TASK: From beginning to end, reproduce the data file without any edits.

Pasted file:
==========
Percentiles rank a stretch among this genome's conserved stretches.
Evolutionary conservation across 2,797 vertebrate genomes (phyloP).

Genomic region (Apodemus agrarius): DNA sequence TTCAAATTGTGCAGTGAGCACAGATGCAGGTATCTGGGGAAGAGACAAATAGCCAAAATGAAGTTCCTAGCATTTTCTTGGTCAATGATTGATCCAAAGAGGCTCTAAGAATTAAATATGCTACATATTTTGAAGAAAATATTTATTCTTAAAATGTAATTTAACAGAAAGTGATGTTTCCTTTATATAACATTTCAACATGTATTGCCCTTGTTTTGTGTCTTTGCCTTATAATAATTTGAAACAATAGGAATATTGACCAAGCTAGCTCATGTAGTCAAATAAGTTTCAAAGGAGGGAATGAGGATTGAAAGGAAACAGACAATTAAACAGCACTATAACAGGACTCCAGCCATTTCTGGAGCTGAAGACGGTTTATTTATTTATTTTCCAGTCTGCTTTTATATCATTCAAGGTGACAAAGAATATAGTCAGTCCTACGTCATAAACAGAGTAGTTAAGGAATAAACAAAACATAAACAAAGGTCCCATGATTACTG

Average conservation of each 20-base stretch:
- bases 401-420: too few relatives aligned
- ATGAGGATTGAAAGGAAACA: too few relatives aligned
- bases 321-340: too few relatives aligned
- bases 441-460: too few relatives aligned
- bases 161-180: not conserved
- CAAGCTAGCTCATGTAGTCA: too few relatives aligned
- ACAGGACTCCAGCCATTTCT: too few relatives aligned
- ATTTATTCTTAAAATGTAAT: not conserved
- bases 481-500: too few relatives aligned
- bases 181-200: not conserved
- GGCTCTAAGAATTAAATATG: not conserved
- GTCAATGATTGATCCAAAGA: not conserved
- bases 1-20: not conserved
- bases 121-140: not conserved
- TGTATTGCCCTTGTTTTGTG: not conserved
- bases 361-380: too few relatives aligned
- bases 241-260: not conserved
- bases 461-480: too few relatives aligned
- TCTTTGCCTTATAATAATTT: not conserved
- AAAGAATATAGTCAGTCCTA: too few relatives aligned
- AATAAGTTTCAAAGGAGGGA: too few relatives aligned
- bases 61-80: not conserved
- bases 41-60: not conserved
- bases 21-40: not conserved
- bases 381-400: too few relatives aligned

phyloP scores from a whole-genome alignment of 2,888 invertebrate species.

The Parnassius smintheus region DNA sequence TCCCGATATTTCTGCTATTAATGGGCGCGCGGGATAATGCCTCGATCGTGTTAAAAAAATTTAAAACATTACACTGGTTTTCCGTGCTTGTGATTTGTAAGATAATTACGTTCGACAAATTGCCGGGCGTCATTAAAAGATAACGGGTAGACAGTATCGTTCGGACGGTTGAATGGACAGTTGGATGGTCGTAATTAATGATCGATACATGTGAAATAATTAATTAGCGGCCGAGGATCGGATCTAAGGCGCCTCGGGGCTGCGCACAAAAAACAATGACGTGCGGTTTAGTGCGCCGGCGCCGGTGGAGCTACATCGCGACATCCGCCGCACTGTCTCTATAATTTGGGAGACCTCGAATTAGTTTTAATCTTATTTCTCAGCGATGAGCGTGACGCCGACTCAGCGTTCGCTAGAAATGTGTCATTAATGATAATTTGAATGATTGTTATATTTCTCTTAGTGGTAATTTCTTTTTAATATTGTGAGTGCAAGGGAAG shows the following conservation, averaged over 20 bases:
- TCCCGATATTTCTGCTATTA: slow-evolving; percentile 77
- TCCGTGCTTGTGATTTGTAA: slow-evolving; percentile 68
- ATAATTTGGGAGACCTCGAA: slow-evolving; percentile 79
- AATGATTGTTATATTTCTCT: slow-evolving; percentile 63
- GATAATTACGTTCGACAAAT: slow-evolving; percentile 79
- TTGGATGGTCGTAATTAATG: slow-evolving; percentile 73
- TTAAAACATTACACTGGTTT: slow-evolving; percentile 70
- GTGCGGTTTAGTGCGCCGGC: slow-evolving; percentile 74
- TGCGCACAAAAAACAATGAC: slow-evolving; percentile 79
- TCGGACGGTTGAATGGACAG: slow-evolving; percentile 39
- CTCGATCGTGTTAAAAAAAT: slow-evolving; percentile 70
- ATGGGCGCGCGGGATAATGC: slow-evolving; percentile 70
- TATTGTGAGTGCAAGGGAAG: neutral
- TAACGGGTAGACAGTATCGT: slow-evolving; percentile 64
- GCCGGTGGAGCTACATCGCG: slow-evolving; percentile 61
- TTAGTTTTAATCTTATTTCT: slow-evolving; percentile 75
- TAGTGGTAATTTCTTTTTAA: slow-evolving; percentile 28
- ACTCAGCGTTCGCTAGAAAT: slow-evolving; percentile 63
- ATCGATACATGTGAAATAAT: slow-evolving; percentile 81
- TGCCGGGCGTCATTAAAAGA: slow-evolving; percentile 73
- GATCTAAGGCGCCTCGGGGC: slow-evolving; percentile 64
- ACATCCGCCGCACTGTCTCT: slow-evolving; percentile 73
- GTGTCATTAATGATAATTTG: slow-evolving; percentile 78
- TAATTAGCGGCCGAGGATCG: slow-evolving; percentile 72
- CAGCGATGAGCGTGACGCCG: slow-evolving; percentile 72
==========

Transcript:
Percentiles rank a stretch among this genome's conserved stretches.
Evolutionary conservation across 2,797 vertebrate genomes (phyloP).

Genomic region (Apodemus agrarius): DNA sequence TTCAAATTGTGCAGTGAGCACAGATGCAGGTATCTGGGGAAGAGACAAATAGCCAAAATGAAGTTCCTAGCATTTTCTTGGTCAATGATTGATCCAAAGAGGCTCTAAGAATTAAATATGCTACATATTTTGAAGAAAATATTTATTCTTAAAATGTAATTTAACAGAAAGTGATGTTTCCTTTATATAACATTTCAACATGTATTGCCCTTGTTTTGTGTCTTTGCCTTATAATAATTTGAAACAATAGGAATATTGACCAAGCTAGCTCATGTAGTCAAATAAGTTTCAAAGGAGGGAATGAGGATTGAAAGGAAACAGACAATTAAACAGCACTATAACAGGACTCCAGCCATTTCTGGAGCTGAAGACGGTTTATTTATTTATTTTCCAGTCTGCTTTTATATCATTCAAGGTGACAAAGAATATAGTCAGTCCTACGTCATAAACAGAGTAGTTAAGGAATAAACAAAACATAAACAAAGGTCCCATGATTACTG

Average conservation of each 20-base stretch:
- bases 401-420: too few relatives aligned
- ATGAGGATTGAAAGGAAACA: too few relatives aligned
- bases 321-340: too few relatives aligned
- bases 441-460: too few relatives aligned
- bases 161-180: not conserved
- CAAGCTAGCTCATGTAGTCA: too few relatives aligned
- ACAGGACTCCAGCCATTTCT: too few relatives aligned
- ATTTATTCTTAAAATGTAAT: not conserved
- bases 481-500: too few relatives aligned
- bases 181-200: not conserved
- GGCTCTAAGAATTAAATATG: not conserved
- GTCAATGATTGATCCAAAGA: not conserved
- bases 1-20: not conserved
- bases 121-140: not conserved
- TGTATTGCCCTTGTTTTGTG: not conserved
- bases 361-380: too few relatives aligned
- bases 241-260: not conserved
- bases 461-480: too few relatives aligned
- TCTTTGCCTTATAATAATTT: not conserved
- AAAGAATATAGTCAGTCCTA: too few relatives aligned
- AATAAGTTTCAAAGGAGGGA: too few relatives aligned
- bases 61-80: not conserved
- bases 41-60: not conserved
- bases 21-40: not conserved
- bases 381-400: too few relatives aligned

phyloP scores from a whole-genome alignment of 2,888 invertebrate species.

The Parnassius smintheus region DNA sequence TCCCGATATTTCTGCTATTAATGGGCGCGCGGGATAATGCCTCGATCGTGTTAAAAAAATTTAAAACATTACACTGGTTTTCCGTGCTTGTGATTTGTAAGATAATTACGTTCGACAAATTGCCGGGCGTCATTAAAAGATAACGGGTAGACAGTATCGTTCGGACGGTTGAATGGACAGTTGGATGGTCGTAATTAATGATCGATACATGTGAAATAATTAATTAGCGGCCGAGGATCGGATCTAAGGCGCCTCGGGGCTGCGCACAAAAAACAATGACGTGCGGTTTAGTGCGCCGGCGCCGGTGGAGCTACATCGCGACATCCGCCGCACTGTCTCTATAATTTGGGAGACCTCGAATTAGTTTTAATCTTATTTCTCAGCGATGAGCGTGACGCCGACTCAGCGTTCGCTAGAAATGTGTCATTAATGATAATTTGAATGATTGTTATATTTCTCTTAGTGGTAATTTCTTTTTAATATTGTGAGTGCAAGGGAAG shows the following conservation, averaged over 20 bases:
- TCCCGATATTTCTGCTATTA: slow-evolving; percentile 77
- TCCGTGCTTGTGATTTGTAA: slow-evolving; percentile 68
- ATAATTTGGGAGACCTCGAA: slow-evolving; percentile 79
- AATGATTGTTATATTTCTCT: slow-evolving; percentile 63
- GATAATTACGTTCGACAAAT: slow-evolving; percentile 79
- TTGGATGGTCGTAATTAATG: slow-evolving; percentile 73
- TTAAAACATTACACTGGTTT: slow-evolving; percentile 70
- GTGCGGTTTAGTGCGCCGGC: slow-evolving; percentile 74
- TGCGCACAAAAAACAATGAC: slow-evolving; percentile 79
- TCGGACGGTTGAATGGACAG: slow-evolving; percentile 39
- CTCGATCGTGTTAAAAAAAT: slow-evolving; percentile 70
- ATGGGCGCGCGGGATAATGC: slow-evolving; percentile 70
- TATTGTGAGTGCAAGGGAAG: neutral
- TAACGGGTAGACAGTATCGT: slow-evolving; percentile 64
- GCCGGTGGAGCTACATCGCG: slow-evolving; percentile 61
- TTAGTTTTAATCTTATTTCT: slow-evolving; percentile 75
- TAGTGGTAATTTCTTTTTAA: slow-evolving; percentile 28
- ACTCAGCGTTCGCTAGAAAT: slow-evolving; percentile 63
- ATCGATACATGTGAAATAAT: slow-evolving; percentile 81
- TGCCGGGCGTCATTAAAAGA: slow-evolving; percentile 73
- GATCTAAGGCGCCTCGGGGC: slow-evolving; percentile 64
- ACATCCGCCGCACTGTCTCT: slow-evolving; percentile 73
- GTGTCATTAATGATAATTTG: slow-evolving; percentile 78
- TAATTAGCGGCCGAGGATCG: slow-evolving; percentile 72
- CAGCGATGAGCGTGACGCCG: slow-evolving; percentile 72